A student in a JRS drawing class in Damascus. (Jesuit Refugee Service)

Rome, 1 April 2016 -- Mary, Miriam and Edith are three Syrian sisters from Damascus. They have been in Italy for a year and a half. Their mother arrived six months ago. 

I visited them in their tiny house, an hour and a half south of Rome, in a village close to the sea, where one of their uncles lives. 

Mary is 44, a wonderful dynamic woman. She used to make ceramics and work in Al-Ard, the centre for youth led by Fr Frans van der Lugt SJ. She showed me the photos of her work, but all of her beautiful vases, tables and decorations were destroyed by bombing and shelling, she explains. "Only some were taken and hidden by Fr Nawras Sammour, the Jesuit Refugee Service (JRS) Syria Director. He wanted me to make an exhibition. Something was destroyed inside me as well, but I have to let it go." 

Edith, 35 years old, cried while listening to Mary. She, too, is an artist, who used to make decorations for weddings. As opposed to the other sisters, Mary has some opportunities in Italy, and thus seemed a bit happier. "I go to school every afternoon, and I am learning Italian," Edith explained.

Miriam, 30 years old, used to work with JRS in Damascus, visiting and accompanying refugee families and teaching French to children. "When I visited Iraqi refugees, I always wondered why they slept so much. But now I understand. We also sleep a lot – in the first months after our arrival we slept because of exhaustion, but now we sleep because we don't have anything to do." 

Their mother listened to them in the little kitchen where they offered me coffee, rose-water and delicious Syrian cakes. 

"Life is like a cinema. We are now blocked, as if our lives have stopped. We only have memories; it's like watching a movie of our lives." 

They have found protection only among themselves. One can feel the warmth in that kitchen. Divided by a small collective courtyard, there is a bedroom where they all sleep, on a bunkbed and another bed, and a toilet. In total, the space is only 30 square meters, but, regardless, as a guest I could feel their joy and hospitality immediately. 

"You are the second person who has visited us, after Fr. Nawras," they told me. "We tried to make friends, to invite our neighbours for coffee, but no one accepted our offer. Only one of our neighbours even says hello to us." 

This is the toughest part of what I heard: no one says hello

"We are used to living in a big community. In our neighbourhood, the old part of Damascus, we would speak to everyone; we were always among friends," they explain in a bittersweet way.

"Every day in Italy, we are asked if we are Muslims or Christians," the mother said. "I have never experienced this before. No one in Syria would ask you that. We all talked with one another, lived together. But here, because we are Syrians and people are afraid of us now, it's different."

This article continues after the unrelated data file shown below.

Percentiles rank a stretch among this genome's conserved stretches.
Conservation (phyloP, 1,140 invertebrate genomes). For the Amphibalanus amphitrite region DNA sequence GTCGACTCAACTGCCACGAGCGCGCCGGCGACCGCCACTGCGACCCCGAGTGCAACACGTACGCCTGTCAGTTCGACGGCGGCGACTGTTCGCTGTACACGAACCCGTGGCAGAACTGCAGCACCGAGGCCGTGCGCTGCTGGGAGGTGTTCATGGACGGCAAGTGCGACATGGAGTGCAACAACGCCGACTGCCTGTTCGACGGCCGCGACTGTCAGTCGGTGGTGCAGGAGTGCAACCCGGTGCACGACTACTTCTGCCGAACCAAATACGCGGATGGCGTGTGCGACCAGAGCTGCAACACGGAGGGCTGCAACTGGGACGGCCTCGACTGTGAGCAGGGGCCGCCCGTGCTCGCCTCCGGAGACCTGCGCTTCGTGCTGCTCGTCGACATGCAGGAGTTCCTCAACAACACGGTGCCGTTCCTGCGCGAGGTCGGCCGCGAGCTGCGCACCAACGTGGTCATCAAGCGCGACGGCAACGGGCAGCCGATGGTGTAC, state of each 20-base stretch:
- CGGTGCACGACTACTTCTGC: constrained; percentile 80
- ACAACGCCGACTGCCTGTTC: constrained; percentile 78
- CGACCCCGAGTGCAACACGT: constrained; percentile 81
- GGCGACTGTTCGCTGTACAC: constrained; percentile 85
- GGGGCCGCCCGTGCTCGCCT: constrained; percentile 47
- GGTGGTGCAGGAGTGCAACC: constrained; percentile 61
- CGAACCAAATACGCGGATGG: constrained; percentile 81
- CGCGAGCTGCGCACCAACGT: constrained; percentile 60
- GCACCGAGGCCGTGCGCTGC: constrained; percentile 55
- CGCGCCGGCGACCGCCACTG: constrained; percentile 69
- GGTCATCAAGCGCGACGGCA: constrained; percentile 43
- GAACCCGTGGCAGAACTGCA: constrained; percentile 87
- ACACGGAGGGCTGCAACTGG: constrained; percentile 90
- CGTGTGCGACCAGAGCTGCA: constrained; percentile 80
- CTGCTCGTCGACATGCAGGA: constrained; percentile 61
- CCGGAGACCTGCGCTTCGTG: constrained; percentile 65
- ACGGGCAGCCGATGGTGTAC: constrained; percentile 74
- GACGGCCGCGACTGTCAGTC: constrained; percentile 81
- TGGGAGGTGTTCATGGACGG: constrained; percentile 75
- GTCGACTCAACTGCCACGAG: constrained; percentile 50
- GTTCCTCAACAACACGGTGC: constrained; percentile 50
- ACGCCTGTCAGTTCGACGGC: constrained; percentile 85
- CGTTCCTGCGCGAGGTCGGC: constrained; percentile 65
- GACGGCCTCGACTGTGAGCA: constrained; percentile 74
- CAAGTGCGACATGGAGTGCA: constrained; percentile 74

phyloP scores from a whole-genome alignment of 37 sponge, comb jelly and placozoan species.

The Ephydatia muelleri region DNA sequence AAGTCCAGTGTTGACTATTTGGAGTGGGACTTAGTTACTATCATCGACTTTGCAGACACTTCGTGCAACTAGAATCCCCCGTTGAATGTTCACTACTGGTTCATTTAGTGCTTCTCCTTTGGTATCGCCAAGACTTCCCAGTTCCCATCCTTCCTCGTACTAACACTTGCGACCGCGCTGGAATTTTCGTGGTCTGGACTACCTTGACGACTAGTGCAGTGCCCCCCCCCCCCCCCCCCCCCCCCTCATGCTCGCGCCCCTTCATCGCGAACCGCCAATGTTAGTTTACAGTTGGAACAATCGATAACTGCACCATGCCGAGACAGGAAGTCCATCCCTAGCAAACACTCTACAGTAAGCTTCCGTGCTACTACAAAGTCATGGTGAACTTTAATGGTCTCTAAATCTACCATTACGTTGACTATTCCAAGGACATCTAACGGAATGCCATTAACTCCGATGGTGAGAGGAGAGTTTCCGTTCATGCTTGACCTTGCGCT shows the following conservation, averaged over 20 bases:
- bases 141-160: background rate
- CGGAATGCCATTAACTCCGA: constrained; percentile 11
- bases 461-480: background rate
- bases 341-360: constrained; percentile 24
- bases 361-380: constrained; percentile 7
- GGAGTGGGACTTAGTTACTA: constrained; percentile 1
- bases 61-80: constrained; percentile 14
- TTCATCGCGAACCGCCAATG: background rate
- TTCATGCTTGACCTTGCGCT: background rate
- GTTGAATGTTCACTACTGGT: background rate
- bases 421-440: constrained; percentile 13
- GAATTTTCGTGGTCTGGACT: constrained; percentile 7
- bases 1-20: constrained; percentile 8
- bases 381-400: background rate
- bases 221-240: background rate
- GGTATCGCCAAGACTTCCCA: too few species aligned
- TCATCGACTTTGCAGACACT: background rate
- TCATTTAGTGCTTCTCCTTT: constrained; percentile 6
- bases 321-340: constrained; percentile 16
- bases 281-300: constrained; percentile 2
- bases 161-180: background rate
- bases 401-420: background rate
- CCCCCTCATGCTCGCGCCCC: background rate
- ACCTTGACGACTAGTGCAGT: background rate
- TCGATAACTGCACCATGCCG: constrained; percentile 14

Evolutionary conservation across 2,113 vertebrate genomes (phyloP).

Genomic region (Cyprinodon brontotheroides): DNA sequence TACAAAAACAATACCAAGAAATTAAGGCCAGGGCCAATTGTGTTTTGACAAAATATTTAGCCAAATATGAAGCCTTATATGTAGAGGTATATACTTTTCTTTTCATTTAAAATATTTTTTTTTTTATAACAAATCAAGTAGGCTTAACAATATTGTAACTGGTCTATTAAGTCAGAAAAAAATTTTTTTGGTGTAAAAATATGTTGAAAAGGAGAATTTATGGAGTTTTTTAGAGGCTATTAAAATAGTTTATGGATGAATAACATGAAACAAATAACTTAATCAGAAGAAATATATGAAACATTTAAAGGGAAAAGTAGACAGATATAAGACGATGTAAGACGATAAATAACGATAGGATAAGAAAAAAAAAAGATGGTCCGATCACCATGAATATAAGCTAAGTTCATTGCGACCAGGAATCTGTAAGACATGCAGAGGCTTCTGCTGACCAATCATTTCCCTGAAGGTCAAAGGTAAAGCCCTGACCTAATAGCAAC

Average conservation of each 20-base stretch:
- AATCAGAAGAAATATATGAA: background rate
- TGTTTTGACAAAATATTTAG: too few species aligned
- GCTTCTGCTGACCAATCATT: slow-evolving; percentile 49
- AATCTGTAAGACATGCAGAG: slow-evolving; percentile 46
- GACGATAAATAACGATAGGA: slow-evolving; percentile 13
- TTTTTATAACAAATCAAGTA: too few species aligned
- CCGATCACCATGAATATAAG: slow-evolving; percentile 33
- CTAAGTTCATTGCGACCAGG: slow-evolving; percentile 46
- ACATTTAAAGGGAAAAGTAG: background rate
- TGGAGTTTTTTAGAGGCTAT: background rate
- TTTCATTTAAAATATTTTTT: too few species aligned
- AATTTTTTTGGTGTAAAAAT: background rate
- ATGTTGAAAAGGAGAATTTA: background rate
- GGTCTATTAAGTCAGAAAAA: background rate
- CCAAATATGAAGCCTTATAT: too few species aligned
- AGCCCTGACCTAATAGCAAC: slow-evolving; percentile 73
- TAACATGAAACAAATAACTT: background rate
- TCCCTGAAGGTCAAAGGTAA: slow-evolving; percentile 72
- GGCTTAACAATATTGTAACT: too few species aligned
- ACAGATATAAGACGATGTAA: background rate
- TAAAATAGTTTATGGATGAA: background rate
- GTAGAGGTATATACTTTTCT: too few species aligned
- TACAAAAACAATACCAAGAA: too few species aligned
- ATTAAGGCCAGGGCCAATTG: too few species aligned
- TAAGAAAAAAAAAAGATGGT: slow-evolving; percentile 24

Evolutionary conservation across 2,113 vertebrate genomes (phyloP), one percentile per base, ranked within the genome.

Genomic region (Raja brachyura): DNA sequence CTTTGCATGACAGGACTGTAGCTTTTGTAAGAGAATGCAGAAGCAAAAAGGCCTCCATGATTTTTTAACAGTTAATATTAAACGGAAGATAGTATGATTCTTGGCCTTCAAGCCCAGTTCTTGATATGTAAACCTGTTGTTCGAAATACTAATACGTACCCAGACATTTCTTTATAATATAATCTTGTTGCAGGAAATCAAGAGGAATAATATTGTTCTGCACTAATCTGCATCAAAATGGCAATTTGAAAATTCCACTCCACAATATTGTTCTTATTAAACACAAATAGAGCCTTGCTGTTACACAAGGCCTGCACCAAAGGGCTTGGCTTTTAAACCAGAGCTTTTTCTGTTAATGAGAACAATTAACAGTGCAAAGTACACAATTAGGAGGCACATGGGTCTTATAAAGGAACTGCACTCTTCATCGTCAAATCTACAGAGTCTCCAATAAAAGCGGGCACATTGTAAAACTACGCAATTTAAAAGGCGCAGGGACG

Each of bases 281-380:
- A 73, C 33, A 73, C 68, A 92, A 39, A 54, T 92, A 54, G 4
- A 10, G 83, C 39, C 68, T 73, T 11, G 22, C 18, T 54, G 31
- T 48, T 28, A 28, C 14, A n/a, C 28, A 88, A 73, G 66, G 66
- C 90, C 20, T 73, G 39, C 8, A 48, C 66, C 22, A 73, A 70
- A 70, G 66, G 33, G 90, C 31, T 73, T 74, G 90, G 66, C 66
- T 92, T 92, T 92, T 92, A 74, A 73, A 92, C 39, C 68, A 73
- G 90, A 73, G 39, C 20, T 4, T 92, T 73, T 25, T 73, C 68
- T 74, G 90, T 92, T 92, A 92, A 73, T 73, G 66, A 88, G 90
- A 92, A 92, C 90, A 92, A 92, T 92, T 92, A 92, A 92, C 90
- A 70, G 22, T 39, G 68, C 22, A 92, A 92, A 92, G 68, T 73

A life at an impasse. "I tried to find a job, as a domestic worker," one of the sisters said. "I was paid less than 4 euros an hour – the average is 7 or 8. But when I complained, the woman said she could find an Indian worker for less than that, because where we live there are many Indians who came for jobs in agriculture and are exploited."

"We want to go back to Damascus," they said. They know the risk of returning; they experienced the bombings and trauma for three and a half years. And even with that experience, they want to go back. "I remember when we left Syria, we were invited by French friends to visit Paris. They offered us tickets for the opera, and we kindly accepted the offer. But at that time we were so stressed and traumatised, we just sat their glazed over, looking at the stage without even really watching the show."

A reflection:

I immediately felt welcome by this group of four women. Their joy, celebration of life, a clear sense of respect for the elderly – the way they related to their mother. Their generosity and hospitality moved me deeply. I felt sadness thinking of the values that our decadent culture in old Europe has lost. "No one says hello to us." 

We have lost our values, yes. But we have an opportunity to regain them, by welcoming refugees and learning from them the values we have lost. What if every refugee was accompanied by an individual or a family in their host community? Through friendship and accompaniment, our perspective of the "refugee global crisis" would dramatically change. Social transformation comes from below, from a very simple personal interaction which can become friendship. 

By being together, these women feel protected, but is that enough? 

"We relate to each other the whole day, simply by speaking to each other." 

Having no local community of Syrians in the Italian town, no local friends, they are isolated. The cultural-shock of loneliness refugees suffer when arriving in the West is frequently overlooked. 

Being protected from war is one thing, but we must also consider protection from idleness, depression, lack of self-esteem. Coming from a strong community-based culture to an individualistic context, full of fear and mistrust due to media messages, a refugee like Mary or Miriam may feel that their new situation in fact does not offer protection at all, and even seek to return to their home country. 

We must re-look at what we call protection, and protect refugees from not only war and persecution, but all other evils that come with the action of fleeing one's home. It is our responsibility to welcome.

--Amaya Valcarcel, JRS International Advocacy Officer 

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